CALLER: Well, it depends. I’ve been told, you know, in the census of 2020 we’re gonna lose two seats in the House. I don’t know if that’s correct or not, but the bottom line is that we are winning this battle and, you know, I just want to encourage you to keep the positive aspect of it. I know you’re doing that. You’ve been a big factor — you’ve been a huge factor — in what’s been going on for the last 30 years. I started to tell you, we were just at the Reagan library three weeks ago, and I walked out of there rejuvenated.

I walked out of there thinking, you know, this president did so much with his ideas and his convictions without the support — any support — from the press, and yet now we have an opposition. We can push back, you know, thanks to you and thanks to other folks who are doing the conservative bidding. But we have to do it. All of us do, and we can’t… You know, we can’t withdraw from the fray. I’m engaged as much as I possibly can be.

RUSH: I know.

CALLER: I work in academia, Rush. I’m around liberals every day.

RUSH: Well, you’re facing it head on.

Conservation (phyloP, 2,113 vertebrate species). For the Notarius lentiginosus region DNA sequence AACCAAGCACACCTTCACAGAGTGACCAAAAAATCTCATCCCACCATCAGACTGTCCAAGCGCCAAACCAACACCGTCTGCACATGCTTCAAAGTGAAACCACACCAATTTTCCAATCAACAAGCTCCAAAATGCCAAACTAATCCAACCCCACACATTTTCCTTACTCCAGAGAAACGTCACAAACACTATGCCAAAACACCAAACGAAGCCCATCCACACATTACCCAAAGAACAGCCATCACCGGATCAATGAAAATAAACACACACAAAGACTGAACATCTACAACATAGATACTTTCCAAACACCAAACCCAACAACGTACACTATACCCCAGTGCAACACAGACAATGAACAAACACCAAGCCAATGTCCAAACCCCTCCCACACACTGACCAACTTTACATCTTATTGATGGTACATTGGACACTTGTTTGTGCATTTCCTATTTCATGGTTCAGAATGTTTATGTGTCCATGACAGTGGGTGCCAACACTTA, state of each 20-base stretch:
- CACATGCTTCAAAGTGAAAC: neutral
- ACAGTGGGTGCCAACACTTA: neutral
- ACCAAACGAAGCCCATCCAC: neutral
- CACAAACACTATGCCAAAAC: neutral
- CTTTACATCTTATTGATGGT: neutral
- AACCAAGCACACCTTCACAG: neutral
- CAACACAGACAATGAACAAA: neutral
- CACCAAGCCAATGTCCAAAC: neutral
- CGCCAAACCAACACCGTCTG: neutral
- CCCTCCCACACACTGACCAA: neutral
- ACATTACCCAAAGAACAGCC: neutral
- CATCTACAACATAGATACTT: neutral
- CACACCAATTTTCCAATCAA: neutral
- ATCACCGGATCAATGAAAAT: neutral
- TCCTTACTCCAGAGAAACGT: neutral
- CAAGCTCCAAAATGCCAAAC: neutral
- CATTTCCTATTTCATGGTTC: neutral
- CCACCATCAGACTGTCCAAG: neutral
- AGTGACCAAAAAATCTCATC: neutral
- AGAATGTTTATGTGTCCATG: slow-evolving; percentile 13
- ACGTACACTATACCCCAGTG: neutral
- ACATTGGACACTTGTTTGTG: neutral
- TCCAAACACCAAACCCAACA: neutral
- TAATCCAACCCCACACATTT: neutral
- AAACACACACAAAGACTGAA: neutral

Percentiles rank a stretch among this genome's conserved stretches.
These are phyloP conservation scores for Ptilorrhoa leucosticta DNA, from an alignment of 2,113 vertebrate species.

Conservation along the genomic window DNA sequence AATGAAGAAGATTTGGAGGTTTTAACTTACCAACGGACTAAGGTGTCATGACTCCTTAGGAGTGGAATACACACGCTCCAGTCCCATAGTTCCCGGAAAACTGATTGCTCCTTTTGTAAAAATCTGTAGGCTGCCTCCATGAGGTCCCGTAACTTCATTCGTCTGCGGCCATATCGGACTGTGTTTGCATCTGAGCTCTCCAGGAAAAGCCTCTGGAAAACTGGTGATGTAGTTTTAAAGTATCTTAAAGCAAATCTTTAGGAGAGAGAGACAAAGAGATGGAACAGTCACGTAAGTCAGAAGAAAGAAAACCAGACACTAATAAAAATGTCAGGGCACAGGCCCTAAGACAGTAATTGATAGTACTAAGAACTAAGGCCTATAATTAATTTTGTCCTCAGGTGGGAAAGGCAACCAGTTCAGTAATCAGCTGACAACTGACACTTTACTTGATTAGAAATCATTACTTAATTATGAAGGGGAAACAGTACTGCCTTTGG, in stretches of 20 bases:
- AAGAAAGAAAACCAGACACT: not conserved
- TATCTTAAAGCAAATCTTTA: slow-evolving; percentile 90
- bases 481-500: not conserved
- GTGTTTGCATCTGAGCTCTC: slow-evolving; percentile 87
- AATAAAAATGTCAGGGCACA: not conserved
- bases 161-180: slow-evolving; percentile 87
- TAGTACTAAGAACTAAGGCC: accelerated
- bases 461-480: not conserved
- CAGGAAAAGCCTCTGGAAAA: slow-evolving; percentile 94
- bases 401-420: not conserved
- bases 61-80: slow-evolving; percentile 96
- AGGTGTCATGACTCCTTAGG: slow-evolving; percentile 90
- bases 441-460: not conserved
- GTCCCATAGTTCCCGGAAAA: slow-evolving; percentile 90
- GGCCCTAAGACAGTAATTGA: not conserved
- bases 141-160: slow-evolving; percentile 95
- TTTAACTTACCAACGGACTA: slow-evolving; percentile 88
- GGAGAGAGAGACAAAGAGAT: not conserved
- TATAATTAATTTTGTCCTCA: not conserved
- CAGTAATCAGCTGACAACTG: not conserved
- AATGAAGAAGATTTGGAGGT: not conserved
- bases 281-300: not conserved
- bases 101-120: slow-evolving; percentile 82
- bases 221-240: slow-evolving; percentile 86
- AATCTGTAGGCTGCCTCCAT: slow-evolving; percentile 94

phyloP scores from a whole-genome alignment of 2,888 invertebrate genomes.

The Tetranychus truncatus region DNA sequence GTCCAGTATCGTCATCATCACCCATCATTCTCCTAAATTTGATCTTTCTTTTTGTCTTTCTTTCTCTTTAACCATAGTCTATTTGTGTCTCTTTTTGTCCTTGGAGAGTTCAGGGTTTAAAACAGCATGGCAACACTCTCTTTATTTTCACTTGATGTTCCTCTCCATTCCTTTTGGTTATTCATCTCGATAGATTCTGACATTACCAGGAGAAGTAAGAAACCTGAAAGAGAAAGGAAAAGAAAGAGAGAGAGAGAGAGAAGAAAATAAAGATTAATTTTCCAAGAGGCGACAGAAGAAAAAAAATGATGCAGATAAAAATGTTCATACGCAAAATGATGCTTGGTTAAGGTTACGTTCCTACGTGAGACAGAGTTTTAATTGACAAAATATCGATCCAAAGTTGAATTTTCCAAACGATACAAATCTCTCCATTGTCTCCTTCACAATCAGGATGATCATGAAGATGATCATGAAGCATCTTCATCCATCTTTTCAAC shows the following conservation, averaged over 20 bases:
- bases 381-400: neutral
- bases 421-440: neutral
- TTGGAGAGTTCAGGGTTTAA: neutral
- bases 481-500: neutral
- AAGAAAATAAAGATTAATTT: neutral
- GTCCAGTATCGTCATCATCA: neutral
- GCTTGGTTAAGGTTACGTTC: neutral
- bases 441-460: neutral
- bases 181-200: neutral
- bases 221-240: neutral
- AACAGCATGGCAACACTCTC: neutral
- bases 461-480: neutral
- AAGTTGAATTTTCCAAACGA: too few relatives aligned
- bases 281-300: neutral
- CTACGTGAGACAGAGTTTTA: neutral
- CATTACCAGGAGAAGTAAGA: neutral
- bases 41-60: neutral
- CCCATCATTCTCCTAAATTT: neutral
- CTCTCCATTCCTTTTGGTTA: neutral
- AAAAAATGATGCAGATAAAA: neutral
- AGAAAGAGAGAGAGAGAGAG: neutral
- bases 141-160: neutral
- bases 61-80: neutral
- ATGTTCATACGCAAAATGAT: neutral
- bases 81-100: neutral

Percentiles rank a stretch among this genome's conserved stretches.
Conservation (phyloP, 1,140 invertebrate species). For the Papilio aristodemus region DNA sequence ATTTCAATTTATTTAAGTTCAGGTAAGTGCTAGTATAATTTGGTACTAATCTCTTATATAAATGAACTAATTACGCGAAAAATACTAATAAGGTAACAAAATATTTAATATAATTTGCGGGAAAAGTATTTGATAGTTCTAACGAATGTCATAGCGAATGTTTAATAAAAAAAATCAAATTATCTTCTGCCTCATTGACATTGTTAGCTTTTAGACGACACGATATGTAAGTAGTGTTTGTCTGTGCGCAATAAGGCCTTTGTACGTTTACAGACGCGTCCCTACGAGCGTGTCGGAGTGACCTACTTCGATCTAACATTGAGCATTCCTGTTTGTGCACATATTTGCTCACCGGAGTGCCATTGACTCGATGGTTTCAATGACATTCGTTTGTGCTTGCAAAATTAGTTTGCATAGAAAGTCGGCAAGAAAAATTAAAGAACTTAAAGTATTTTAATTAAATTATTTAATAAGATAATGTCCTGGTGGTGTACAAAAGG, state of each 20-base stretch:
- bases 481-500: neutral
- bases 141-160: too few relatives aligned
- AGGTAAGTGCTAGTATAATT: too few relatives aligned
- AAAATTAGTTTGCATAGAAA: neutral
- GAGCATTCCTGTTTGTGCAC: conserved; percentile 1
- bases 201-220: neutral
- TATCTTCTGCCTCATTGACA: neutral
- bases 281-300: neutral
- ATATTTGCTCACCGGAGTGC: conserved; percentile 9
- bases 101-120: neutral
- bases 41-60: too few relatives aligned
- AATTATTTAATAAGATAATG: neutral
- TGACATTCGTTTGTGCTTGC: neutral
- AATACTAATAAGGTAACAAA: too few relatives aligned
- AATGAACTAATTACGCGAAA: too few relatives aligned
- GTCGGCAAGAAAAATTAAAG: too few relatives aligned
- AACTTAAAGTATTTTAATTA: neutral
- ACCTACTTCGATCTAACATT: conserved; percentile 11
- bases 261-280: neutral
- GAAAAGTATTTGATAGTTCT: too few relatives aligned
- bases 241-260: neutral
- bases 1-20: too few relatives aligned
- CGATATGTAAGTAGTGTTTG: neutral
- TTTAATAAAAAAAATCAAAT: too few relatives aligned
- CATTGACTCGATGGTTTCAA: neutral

CALLER: Well, but —

RUSH: Look, it’s another good point. Reagan was able to dominate and persevere with no assist in the media. It was the three networks, the two newspapers, and CNN — and CNN didn’t get started ’til sometime in the eighties. But there wasn’t even the internet with Reagan. He strictly overcame the mainstream media of the day without any conservative media. He had William F. Buckley’s National Review magazine, and then Emmett Tyrrell came along with the American Spectator, but that was pretty much it.

But Reagan was able to do that by going over their heads and appealing directly to the American people with the power of his communication skills and his charisma. My point to you is — and your call is demonstrating the tough challenge I have given myself here, because I’m not on a ledge, yet you think I am. You think I’m at my wits’ end pulling my hair out and about near the end of things, and I’m not. My concern is that not enough people are yet fully aware of what we face.

Remember what triggered me — and I’ll read it to you again. It’s this line: If these protests, and things like Nike “ever takes hold in mainstream American life, we’re in real trouble.” As though it’s not yet a problem, but if this stuff ever get into the mainstream, then we got a real problem. I think we’re confronted by the problem today and have been for years. It’s not any longer something that’s gonna happen if we don’t do something about it. It’s not something that’s destined to become front and center five years from now or 10 years. It’s right now! We are dealing with it right now — and, yeah, I don’t care how big or small it is.